Like a proud parent, Tom LaTour, the chairman and CEO of Kimpton Hotels & Restaurants, has photos at the ready for when the conversation turns to his baby, the 25-acre vineyard on Mount Veeder, overlooking Napa Valley, that he purchased five years ago. Passing the 8-by-10s across the coffee table in a suite at the Onyx Hotel, the 112-room Boston property that Kimpton opened in late spring, LaTour notes that the vineyard produces Chardonnay, Pinot, and Syrah grapes. Then he presents a bottle of his Chardonnay, the 2002 vintage that, with an initial release of 600 cases, marks the debut of the LaTour Vineyards label. “It’s a big, bold, buttery, rich California Chardonnay,” says LaTour.
It is all of those, and as a fixture on the wine lists at the restaurants and lounges in or adjacent to each of the 39 Kimpton hotels in the United States and Canada, the wine is also an example of an executive’s enviable ability to incorporate his favorite pastime into his business plan. “There’s some method to the madness,” says LaTour. “But there’s also a great deal of personal satisfaction of walking around the vineyard on Saturday morning, talking with the guys, working with the horticulturist, and getting in the winery with the winemaker.”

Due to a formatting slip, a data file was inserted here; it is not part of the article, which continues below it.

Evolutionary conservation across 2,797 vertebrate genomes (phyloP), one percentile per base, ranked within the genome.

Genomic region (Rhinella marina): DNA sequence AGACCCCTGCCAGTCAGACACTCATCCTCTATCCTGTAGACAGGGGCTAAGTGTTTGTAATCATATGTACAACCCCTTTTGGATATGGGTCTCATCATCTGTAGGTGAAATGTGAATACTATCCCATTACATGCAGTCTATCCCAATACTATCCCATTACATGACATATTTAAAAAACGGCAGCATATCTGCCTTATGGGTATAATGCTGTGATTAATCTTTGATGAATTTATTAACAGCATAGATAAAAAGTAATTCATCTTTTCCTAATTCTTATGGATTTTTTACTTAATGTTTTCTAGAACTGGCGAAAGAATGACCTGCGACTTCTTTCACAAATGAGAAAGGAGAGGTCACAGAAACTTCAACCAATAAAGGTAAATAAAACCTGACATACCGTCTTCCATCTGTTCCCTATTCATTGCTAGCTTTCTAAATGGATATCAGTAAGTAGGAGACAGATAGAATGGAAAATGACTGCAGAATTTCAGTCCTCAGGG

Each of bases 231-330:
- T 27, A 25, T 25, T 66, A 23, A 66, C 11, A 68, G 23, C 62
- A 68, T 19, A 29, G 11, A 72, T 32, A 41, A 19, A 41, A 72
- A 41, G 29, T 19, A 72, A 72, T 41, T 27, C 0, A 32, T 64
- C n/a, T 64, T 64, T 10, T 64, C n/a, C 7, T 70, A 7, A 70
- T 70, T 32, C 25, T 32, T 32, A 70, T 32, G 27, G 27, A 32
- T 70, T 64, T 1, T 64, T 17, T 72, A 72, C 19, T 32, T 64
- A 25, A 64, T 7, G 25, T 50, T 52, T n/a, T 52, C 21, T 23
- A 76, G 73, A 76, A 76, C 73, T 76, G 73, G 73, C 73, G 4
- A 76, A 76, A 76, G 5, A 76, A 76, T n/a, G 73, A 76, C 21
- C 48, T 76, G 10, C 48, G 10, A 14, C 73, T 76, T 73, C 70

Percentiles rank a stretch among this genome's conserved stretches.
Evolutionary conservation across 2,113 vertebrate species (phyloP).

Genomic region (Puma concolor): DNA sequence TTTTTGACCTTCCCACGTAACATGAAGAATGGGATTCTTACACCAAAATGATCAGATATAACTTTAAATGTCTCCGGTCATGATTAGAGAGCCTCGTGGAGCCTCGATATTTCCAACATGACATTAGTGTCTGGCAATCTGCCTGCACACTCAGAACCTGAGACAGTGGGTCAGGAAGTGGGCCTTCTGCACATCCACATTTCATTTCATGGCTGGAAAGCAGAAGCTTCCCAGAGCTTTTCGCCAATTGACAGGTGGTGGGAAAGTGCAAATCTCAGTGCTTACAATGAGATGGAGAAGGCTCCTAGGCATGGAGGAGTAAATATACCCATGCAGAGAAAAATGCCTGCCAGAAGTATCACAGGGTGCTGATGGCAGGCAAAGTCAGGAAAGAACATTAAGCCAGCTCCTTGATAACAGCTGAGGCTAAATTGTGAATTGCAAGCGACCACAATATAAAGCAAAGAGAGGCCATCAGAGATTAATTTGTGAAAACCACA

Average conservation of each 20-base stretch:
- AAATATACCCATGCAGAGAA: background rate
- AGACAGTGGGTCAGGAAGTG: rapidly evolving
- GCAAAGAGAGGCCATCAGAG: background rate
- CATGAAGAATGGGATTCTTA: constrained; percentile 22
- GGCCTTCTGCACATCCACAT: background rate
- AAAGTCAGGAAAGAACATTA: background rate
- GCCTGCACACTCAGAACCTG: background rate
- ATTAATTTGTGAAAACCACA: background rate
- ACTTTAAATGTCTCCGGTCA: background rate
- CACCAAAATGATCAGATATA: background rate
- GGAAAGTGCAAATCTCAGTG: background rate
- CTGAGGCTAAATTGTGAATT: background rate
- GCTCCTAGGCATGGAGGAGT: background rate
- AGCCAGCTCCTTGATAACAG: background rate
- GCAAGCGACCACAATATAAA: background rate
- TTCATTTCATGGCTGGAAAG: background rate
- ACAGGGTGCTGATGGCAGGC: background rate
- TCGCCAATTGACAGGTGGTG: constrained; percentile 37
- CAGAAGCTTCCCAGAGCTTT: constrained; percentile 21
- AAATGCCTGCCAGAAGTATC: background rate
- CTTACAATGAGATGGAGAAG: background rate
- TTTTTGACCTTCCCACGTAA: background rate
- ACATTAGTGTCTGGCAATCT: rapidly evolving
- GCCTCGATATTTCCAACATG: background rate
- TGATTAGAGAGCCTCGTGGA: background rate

Kimpton’s latest property is a long way—geographically and aesthetically—from LaTour’s vineyard. The 205-room 70 Park Avenue Hotel in the Murray Hill section of Manhattan, formerly the Doral Park Avenue Hotel, opened this summer after a $19 million renovation. “We wanted each room to have the feel of a Park Avenue apartment,” says LaTour. “Everyone, at some point in his life, whether from seeing it in a movie or reading it in a novel, has said, ‘Wouldn’t it be great to have a pied-à-terre on Park Avenue?’ ” Adjacent to the hotel is the Silverleaf Tavern, which offers a wine selection that includes, of course, LaTour Chardonnay.
The wine is also available through the Kimpton Life Wine Society (www.kimptonlifewinesociety.com), a club whose members can purchase rare vintages and receive invitations to private tastings and dinners with winemakers. The wine society is also another example of the boss’s mixing business and pleasure. “You try to create a relationship with the customer in his or her particular area of interest,” explains LaTour, who sends complimentary bottles of his Chardonnay to guests who frequently stay at the hotels. “You want this customer to be able to say, ‘Well, I know that guy. He’s a winemaker.’ ”
The 60-year-old LaTour took up the craft strictly as a hobby in 1990, when he and his wife, Barbara, purchased a weekend home in St. Helena in the Napa Valley, planted grapevines on the one-acre lot, and made wine from the harvests in the garage of his San Francisco home. However, LaTour’s introduction to the vintner lifestyle came much earlier, in the late 1970s, when he ran the Silverado Country Club Resort in Napa. “I got to meet many of the winemakers in the area—Bob Mondavi, Joe Phelps—and I got the sense from them that this was a pretty neat lifestyle, and decided someday maybe it would be fun to have a vineyard. It took a while, but we did it.”
Kimpton Hotels & Restaurants
70 Park Avenue Hotel